Re: "First, I know of no agency that could take a 50% cut and still be
functional."There are plenty. I've been there and seen
them.And, there are plenty more that are merely duplicative of state
and local agencies, or which provide services readily available in the private
sector, which must be entirely eliminated, not merely slashed by 50%.Too many liberals just hoe to a deranged, trade-union dictated party line.
They don't even know what a bloated, inefficient, unsustainable, and
ineffective bureaucracy they're defending, when refusing to cut unnecessary
federal programs, infrastructure, and spending.Even in DoD, there
are many, many cuts -- primarily to the civilian workforce and to shoddy and
unnecessary defense systems foisted on the military by politicians "bringing
home the bacon" -- that can and should be made without hurting readiness.
But because there is so much at stake, we should move carefully in that area,
being guided by soldiers, rather than by politicians and by gritty, greedy
governmental trade unions.
Procuradorfiscal,First, I know of no agency that could take a 50%
cut and still be functional. Attrition can and will shrink the workforce, but
it will be slow.Second, DOD uses the readiness card all the time.
But it is the largest non-entitlement spending we have. We spend vastly more
than any other country on defense (by any measure you wish to use - per capita,
as a percentage of GDP, etc.). If we are going to shrink spending, DOD will
have to take a hit as well.
Re: "I agree that trimming, tweaking[,] among other thing[s,] is the
answer."I don't agree. Trimming and tweaking accomplish
little. Cutting and slashing is what's needed.As any former
Washington bureaucrat, like myself, can attest -- EVERY non-defense federal
agency could manage just fine with a 50%, across-the-board cut in personnel and
infrastructure. And, it could be rather painlessly accomplished, by attrition
and retirement incentives, over a period of 5-10 years. More than 40% of the
current federal workforce beomes eligible for regular or early retirement during
that period.Additionally, there are several federal agencies that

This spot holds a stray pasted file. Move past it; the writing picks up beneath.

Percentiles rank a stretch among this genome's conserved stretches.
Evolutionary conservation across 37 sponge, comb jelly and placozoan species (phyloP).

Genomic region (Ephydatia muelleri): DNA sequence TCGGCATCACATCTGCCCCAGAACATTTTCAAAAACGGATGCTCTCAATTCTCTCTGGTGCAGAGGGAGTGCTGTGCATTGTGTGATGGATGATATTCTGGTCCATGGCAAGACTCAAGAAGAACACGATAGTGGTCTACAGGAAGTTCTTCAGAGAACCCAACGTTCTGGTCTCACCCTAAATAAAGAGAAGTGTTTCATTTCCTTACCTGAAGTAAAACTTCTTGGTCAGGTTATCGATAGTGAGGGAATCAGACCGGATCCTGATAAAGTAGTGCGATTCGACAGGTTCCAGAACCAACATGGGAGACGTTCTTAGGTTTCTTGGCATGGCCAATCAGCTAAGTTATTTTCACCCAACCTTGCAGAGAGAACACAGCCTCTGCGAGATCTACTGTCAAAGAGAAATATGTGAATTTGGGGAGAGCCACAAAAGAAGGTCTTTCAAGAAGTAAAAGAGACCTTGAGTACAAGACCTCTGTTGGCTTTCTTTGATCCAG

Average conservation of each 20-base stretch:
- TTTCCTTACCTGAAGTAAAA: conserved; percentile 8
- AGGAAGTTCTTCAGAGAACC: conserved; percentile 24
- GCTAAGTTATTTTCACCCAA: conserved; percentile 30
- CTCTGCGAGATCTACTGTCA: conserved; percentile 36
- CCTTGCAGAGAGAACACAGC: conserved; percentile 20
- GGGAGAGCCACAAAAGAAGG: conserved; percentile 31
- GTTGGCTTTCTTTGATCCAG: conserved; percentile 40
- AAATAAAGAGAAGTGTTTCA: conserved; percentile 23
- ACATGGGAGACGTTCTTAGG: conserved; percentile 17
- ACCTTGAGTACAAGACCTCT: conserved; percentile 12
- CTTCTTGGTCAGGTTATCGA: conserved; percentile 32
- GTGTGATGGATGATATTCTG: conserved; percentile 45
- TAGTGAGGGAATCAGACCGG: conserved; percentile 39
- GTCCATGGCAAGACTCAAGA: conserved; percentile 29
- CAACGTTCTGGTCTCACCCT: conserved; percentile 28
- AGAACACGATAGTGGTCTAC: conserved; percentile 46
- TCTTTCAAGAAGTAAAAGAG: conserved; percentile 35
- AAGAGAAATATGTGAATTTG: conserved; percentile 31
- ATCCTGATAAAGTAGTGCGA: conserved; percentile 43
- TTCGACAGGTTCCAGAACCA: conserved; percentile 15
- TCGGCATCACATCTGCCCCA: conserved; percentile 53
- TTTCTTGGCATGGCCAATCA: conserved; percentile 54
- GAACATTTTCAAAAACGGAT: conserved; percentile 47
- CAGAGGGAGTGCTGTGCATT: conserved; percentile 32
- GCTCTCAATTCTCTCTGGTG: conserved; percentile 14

are entirely redundant to existing state and/or private entities, and have a
history of performing as well or better than the feds -- the EPA, the Department
of Education, Interior's Bureau of Land Management, and the General
Services Administration spring to mind. There are others.Even DoD
should be examined for areas in which expenditures could be cut, but not at the
expense of readiness.All that, at least, would be a good start.
Large entitlement cuts = restructure, not just financial cuts. I agree that
trimming, tweaking among other thing is the answer.Tax cuts should
only be allowed once the associated spending cuts are made. It is extremely
easy to push a tax cut. Much more difficult to trim what those taxes pay
for.INstead, our politicians opt for the easy tax cuts and do not
make associated spending cuts. That goes for both R and D. And they give the
bill to future generations.
Re: JoeBlow Far East USA, SC"- modest tax increase"Why
only a modest tax increase? An out of control federal government with no
financial self control will always be able to spend more than they take in. A
100% tax on worker's incomes wouldn't be enough to satisfy
Obama's financial plans for this country.Giving more money to a
glutinous government is like giving more booze to an alcoholic in the hope that
it will cure his drinking problem.
Re: "The only practical alternative . . . .- Large entitlement
cuts- modest tax increase- Military spending cut."Hmmmm.No reduction in the deranged size, deranged scope, and
deranged expense of [non-defense] Big Government, huh?It's
interesting that liberal desperation appears to have sparked a willingness to
implement what they recently described as "throwing the poor and elderly
under the bus," but that they continue their adamant opposition to any
decrease in the size or cost of government.Makes one wonder which
government employees' union the writer represents.
To Joe Blow..It's obvious entitlements must be on the table in any deficit
reduction conversation..however I would propose that changes in entitlements,
especially Medicare, and Social Security, be characterized as reforms to the
programs rather than large cuts. The reason I say that is first of all
there's a lot that can be done with both programs structurally that help to
make them viable that aren't necessarily cuts in benefits. Secondly there
are demographics in play here that won't change and make both programs
necessary. It's fine to say people should work longer than 65 but the fact
is many many people don't have that opportunity. Health reasons and a
propensity for younger workers keep many older workers out of the work force.
Also few have the ability to save enough today to pay for both retirement needs,
and medical needs. A drastic cut in either program would put most retirees dire
From the article"The only practical alternative is for the
parties to sit down like adults and hammer out a pragmatic plan that spreads the
pain evenly and offers future deficit reduction and economic growth."- Large entitlement cuts - modest tax increase- Military
spending cut.That is what constitutes a "practical
alternative".Beg your congressmen do that. DO NOT demand that
your side give nothing and expect to get everything they want.